Review: MINT JULEPS, MUD PIE AND MACBETH Is The Book We All Wish HANDBOOK FOR MORTALS Had Been

If you haven’t heard about the nefarious misdeeds of Handbook for Mortals, you’re missing one of the most delightfully bad scandals of our time, based on one of the worst books you will ever, ever read.

And I say that having once liveblogged all of Atlas Shrugged.

To get up to speed:

  • YouTube book vlogger mynameismarines talks about exactly how bad this book is here;
  • Jenny Trout has an in-depth per-chapter read going on, the most recent installment of which is here.
  • For background on the scandal itself, Kayleigh Donaldson compiled an exhaustive timeline here.

But! As popcorn-worthy as the Handbook for Mortals thing is, Handbook for Mortals is not actually the book I’m here to talk about.

The book I am here to talk about is another small-press, never-heard-of-it novel set in a theatre and featuring some actual magic, albeit of a different kind: Mint Juleps, Mud Pie, and MacBeth, by Bronwen Forbes.

 

Mint Juleps is Forbes’s only novel; she’s also published two non-fiction books through larger publishers, including The Small-Town Pagan’s Survival Guide and Make Merry in Step and Song, the latter of which came out through Llewellyn. The novel is currently listed as “out of print” on Amazon, although some secondhand sellers still offer copies.

I also have a confession to make: I have owned this book for six years and did not read it until last week.

The reason for this kinda sucks. Bronwen was a dear friend of mine until her death in 2011. Her love and wisdom helped me get through the absolute toughest years of my life to date.

And, weirdly, I felt like I couldn’t read this book after she died. I felt like if I did read it, that was it; that was the last piece of my friend, processed. As long as I didn’t read it, it was like she was still out there in the world, having an everyday life.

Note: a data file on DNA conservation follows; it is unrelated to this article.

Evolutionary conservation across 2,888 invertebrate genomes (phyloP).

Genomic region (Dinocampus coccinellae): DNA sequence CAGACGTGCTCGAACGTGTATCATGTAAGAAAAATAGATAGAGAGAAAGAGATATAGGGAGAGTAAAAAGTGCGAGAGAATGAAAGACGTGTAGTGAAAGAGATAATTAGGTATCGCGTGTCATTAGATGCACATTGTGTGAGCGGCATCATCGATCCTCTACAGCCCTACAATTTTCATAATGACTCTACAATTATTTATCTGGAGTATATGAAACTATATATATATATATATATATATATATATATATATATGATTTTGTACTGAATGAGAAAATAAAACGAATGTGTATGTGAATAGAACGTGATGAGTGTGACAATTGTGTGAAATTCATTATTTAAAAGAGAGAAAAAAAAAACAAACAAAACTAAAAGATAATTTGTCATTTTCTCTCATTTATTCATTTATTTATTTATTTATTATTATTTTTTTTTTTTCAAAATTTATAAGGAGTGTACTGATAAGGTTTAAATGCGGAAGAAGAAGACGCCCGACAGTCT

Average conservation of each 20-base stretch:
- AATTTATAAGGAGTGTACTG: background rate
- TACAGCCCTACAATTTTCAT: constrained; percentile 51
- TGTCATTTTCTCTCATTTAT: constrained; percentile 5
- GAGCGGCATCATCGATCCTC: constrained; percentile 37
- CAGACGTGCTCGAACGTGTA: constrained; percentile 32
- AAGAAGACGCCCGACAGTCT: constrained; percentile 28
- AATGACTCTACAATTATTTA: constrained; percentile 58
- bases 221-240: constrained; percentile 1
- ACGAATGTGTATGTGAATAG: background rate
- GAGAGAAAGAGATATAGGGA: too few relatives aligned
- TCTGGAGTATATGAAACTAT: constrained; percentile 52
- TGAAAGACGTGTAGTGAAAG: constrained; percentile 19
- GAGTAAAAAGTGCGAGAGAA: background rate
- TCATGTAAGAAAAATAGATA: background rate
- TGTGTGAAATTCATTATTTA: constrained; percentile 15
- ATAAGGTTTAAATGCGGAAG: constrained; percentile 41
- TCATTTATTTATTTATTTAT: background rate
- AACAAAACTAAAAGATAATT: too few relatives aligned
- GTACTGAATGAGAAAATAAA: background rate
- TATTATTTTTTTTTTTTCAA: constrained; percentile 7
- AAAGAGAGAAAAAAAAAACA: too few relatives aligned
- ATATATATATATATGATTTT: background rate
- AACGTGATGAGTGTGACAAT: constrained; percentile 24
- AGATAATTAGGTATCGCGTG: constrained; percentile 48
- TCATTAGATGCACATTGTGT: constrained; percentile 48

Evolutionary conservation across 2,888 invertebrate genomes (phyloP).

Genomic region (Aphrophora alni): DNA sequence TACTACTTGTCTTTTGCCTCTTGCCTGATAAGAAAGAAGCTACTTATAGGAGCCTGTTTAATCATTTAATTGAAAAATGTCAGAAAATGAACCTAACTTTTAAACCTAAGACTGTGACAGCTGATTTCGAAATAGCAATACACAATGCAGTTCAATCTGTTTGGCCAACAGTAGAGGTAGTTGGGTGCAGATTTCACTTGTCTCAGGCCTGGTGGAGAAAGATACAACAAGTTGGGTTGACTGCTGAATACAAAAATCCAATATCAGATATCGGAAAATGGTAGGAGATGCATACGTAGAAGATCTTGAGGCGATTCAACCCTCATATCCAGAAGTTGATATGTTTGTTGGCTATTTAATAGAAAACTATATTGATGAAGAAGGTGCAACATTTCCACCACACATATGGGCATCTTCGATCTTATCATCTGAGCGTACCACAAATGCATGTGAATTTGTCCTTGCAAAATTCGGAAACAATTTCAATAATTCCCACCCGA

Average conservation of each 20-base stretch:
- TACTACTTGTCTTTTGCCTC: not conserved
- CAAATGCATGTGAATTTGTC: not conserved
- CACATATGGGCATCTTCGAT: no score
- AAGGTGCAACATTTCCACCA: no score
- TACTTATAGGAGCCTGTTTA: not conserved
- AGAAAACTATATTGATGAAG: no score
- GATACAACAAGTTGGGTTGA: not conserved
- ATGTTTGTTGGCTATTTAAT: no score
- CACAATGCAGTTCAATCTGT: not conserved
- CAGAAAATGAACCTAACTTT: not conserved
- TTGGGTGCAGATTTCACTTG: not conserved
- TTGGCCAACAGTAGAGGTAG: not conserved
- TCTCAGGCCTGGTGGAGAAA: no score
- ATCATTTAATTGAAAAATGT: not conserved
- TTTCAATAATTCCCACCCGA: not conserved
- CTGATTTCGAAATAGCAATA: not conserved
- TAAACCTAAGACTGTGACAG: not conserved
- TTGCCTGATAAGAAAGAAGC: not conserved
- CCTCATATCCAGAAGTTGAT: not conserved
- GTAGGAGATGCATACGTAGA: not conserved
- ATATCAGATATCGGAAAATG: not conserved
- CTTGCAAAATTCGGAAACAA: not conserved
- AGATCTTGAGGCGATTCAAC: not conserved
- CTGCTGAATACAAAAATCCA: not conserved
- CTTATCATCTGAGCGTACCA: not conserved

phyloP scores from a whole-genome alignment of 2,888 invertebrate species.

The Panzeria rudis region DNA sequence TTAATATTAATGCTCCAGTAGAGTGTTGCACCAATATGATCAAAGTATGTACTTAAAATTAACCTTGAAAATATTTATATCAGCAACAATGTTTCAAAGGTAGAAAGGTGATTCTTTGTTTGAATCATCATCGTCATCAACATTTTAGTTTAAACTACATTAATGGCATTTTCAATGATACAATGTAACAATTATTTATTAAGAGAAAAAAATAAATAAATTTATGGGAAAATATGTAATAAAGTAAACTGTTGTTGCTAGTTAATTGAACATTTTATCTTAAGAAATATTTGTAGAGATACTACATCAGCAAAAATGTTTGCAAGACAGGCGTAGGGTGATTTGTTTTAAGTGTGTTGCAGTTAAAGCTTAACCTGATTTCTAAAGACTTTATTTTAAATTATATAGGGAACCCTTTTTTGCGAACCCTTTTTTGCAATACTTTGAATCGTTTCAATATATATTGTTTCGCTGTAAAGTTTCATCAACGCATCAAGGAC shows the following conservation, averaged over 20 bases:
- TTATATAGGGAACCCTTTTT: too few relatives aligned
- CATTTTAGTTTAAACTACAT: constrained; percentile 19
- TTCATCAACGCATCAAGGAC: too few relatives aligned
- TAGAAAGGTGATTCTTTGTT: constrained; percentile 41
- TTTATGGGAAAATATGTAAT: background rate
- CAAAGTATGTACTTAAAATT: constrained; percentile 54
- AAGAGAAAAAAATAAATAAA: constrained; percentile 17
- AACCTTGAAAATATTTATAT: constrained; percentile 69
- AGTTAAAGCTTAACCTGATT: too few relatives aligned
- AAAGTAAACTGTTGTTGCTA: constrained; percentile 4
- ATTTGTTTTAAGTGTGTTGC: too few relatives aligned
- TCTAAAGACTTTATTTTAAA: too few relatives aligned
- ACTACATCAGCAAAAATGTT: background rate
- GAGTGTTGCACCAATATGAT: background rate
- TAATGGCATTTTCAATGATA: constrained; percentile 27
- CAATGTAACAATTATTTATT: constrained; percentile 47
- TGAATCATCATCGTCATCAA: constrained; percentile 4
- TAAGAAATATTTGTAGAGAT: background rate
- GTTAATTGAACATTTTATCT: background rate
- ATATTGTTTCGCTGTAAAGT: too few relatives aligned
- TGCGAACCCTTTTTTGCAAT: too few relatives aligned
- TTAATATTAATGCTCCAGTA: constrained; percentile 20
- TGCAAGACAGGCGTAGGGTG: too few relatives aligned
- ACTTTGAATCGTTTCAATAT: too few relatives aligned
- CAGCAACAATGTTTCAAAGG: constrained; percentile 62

Is that weird? Grief is weird. Anyway.

Mint Juleps, Mud Pie, and MacBeth is the story of Laurel, a recently-graduated theatre major who finds work in her field – at an outfit known as Gilbert and Dilbert’s Musical Dinner Theater and Dance Emporium.

It’s exactly as tacky as it sounds. Nevertheless, it works out for Laurel: she’s working in her field, and she’s able to stay close to her religious family in the form of Boxwood Coven.

Gilbert and Dilbert’s has a quirk: the theatre often puts on original shows written by the wife of one of the owners. These shows are exactly as tacky as you’d expect, but they’re usually not dangerous – at least, not until the Mrs. drops a script for MacBeth: The Musical.

As I was reading Mint Juleps, I couldn’t help but think of Handbook for Mortals, precisely because this novel has all the major elements of Handbook, except that here, they don’t suck. For instance:

  • Main character with a magic-related secret: check. Except that, here, the main character is a likable human, not a whiny vain self-insert paper doll.
  • Set in a theatre: check. Except that, here, the reader is introduced to believable techs doing believable tech things, not pummelled by an author who wants to show off her theatre knowledge only to get major details horribly wrong.
  • Romantic subplot: check. Except that, here, it’s believable and heartwarming, not crammed in the reader’s face for no reason except that the author wanted to imagine herself vaguely stuck between two guys for no good reason than to be lusted after.

It also has something Handbook for Mortals painfully lacks: a compelling plot.

It’s not perfect. Mint Juleps reads like a first novel; there are things that, as an editor, I’d trim or scoot around a bit. But on the whole, it’s a sweet, engaging, fun book. And while it doesn’t deserve to knock The Hate U Give off the top of the NYT bestseller list either, it deserves a whole lot more attention than a certain piece of self-aggrandizing dreck.

 

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